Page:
Week 17 – Building Queries on MySQL

Weekly Learnings

This is the first week coming back from the winter break, and we’re jumping right into the action. First, I think the book we’re working with is fantastic! I love the simple, elegant, and pragmatic approach of only using the right side for examples and as reference. It makes both working through the exercises and understanding the logic behind it much easier.

I have been fortunate enough to use MySQL at work, but normally development is done through APIs, and actual access to the database is limited to some select statements to verify data. This week, was particularly satisfying as I finally got to get a solid grasp on both how JOIN statements work. This has been a question that I have previously gotten during interviews, and felt I have come short explaining properly because the concepts were not clear.

I also found this blog on the subject to be very good. It has a better way to graphically represent the INNER, and OUTER join relationships. I have to agree with the author that the ven diagram representation of this functions is just not adequate.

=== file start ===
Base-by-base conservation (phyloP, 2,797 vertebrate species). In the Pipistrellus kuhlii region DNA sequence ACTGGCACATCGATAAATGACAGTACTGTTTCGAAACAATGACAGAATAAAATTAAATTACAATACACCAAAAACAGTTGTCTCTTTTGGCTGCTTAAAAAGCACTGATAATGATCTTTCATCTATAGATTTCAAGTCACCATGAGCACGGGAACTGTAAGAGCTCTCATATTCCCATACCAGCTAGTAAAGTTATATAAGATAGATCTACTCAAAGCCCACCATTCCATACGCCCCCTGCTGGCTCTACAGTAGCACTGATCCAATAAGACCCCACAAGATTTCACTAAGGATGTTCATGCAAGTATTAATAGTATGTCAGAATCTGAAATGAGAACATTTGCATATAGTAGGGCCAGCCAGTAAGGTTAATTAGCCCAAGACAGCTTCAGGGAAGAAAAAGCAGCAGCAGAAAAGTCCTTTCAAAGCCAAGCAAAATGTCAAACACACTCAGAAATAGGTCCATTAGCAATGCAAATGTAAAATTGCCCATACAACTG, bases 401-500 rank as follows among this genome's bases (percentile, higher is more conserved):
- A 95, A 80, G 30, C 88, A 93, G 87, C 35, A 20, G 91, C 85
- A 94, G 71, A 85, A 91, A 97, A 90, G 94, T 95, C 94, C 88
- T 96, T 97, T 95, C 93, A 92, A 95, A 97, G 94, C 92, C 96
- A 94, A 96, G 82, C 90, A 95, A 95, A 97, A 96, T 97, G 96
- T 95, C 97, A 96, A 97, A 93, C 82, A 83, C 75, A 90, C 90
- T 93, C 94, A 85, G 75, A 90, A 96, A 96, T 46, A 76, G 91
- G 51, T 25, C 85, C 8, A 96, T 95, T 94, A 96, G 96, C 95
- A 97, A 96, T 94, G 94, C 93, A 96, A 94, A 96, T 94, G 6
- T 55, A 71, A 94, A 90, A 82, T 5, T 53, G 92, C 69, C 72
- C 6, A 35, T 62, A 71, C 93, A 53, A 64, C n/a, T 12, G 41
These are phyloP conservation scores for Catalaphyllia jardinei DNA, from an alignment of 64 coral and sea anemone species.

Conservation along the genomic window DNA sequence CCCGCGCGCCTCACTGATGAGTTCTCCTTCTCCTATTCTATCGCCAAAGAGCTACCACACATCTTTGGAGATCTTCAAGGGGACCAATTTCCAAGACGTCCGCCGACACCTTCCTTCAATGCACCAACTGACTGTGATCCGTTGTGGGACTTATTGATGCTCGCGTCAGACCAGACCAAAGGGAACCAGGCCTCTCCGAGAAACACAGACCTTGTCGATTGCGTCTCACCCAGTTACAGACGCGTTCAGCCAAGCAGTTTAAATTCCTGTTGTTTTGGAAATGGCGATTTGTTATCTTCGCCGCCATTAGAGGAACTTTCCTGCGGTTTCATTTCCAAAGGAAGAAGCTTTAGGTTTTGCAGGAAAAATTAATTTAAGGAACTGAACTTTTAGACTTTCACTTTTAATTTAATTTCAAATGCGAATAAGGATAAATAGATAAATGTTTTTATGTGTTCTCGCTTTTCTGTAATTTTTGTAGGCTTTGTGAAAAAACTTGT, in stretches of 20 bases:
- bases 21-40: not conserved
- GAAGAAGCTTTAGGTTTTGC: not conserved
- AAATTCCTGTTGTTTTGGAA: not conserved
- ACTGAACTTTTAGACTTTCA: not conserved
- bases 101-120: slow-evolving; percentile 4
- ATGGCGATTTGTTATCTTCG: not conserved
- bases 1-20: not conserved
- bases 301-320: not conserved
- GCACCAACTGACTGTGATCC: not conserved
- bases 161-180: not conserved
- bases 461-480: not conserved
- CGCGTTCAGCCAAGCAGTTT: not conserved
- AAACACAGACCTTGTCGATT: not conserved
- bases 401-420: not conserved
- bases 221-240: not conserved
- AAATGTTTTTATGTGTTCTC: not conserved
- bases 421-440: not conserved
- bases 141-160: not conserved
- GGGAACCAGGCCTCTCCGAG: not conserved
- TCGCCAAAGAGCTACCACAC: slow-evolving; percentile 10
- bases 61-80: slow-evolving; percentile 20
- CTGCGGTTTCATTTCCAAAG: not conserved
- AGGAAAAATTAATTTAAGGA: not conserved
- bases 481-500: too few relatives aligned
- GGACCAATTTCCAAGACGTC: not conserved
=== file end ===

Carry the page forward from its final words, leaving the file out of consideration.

Say NO to Venn Diagrams When Explaining JOINs

Overall, i’m very much looking forward to this class! I think learning more about databases is fundamental for any developer!

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Week 15 – Media Final

This has been a really good class. My only regret is that we didn’t dive deep enough into media manipulation. I would have liked to spend more time doing sound manipulation, and learning to mixers work. But I realize this is a short class, and we had too many topics to cover. Demystifying images and filters, and creating our own was very interesting, and it puts in perspective why and how applications like Snapchat are so successful. It also means we have the tools to start our work into something similar to this.